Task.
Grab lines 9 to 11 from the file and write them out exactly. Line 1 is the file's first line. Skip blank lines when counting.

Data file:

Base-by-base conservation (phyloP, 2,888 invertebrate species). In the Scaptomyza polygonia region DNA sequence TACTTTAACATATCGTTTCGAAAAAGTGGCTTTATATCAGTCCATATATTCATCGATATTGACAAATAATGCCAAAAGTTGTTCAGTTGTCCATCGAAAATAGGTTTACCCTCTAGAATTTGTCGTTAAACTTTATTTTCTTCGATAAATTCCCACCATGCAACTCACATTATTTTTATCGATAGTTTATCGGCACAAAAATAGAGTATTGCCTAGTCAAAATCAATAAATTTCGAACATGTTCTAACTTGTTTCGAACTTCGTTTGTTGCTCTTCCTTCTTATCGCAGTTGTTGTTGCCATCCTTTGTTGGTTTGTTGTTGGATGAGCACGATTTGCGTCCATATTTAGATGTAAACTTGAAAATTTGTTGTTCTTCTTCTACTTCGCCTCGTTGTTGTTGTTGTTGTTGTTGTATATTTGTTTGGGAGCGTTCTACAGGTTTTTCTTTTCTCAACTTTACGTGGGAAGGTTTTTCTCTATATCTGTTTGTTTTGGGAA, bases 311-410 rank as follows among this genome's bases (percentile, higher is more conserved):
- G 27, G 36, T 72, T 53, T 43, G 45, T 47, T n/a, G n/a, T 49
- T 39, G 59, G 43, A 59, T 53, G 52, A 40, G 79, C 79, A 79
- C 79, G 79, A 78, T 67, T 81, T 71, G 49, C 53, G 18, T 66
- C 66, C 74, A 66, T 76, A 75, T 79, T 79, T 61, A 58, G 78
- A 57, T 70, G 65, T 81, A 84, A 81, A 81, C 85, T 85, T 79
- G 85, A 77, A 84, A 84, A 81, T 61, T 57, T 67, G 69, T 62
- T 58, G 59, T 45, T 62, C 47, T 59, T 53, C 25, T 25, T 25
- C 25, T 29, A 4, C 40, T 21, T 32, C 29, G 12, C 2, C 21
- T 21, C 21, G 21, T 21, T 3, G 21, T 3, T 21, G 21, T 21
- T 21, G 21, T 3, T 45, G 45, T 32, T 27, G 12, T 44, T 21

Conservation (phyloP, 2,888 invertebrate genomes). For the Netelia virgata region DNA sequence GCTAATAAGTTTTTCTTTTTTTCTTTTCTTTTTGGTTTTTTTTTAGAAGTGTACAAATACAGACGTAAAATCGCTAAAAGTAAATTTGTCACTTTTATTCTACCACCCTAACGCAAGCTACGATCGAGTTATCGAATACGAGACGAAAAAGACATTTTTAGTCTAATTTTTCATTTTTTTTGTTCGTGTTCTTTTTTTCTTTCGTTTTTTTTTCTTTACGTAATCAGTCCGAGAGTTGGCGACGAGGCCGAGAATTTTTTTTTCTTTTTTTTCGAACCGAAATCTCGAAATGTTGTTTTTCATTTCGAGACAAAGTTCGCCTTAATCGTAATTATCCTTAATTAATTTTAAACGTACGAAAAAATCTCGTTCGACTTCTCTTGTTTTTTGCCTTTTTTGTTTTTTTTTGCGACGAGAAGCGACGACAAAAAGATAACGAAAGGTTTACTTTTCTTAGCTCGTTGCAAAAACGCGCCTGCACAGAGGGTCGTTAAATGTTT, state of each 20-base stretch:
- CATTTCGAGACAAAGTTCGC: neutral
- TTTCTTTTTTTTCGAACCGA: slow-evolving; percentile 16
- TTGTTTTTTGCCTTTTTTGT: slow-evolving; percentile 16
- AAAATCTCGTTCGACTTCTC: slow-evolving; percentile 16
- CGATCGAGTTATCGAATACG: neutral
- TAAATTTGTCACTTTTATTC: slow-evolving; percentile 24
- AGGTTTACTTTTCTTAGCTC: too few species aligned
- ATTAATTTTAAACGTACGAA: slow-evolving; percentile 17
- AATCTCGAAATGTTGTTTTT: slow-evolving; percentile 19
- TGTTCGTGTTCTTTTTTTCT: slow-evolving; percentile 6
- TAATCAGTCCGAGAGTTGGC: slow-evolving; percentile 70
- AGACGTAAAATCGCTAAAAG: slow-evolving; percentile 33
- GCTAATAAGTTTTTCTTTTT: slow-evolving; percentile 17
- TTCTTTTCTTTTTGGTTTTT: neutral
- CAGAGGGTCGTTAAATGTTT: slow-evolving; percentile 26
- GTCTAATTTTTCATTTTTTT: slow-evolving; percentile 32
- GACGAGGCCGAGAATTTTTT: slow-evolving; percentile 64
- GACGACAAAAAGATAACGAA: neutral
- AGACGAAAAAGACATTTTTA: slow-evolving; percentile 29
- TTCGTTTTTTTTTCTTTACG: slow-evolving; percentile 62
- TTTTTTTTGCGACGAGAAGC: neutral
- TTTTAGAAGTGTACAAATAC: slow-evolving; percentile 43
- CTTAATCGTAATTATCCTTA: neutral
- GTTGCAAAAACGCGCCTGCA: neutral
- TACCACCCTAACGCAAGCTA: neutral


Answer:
- C 25, T 29, A 4, C 40, T 21, T 32, C 29, G 12, C 2, C 21
- T 21, C 21, G 21, T 21, T 3, G 21, T 3, T 21, G 21, T 21
- T 21, G 21, T 3, T 45, G 45, T 32, T 27, G 12, T 44, T 21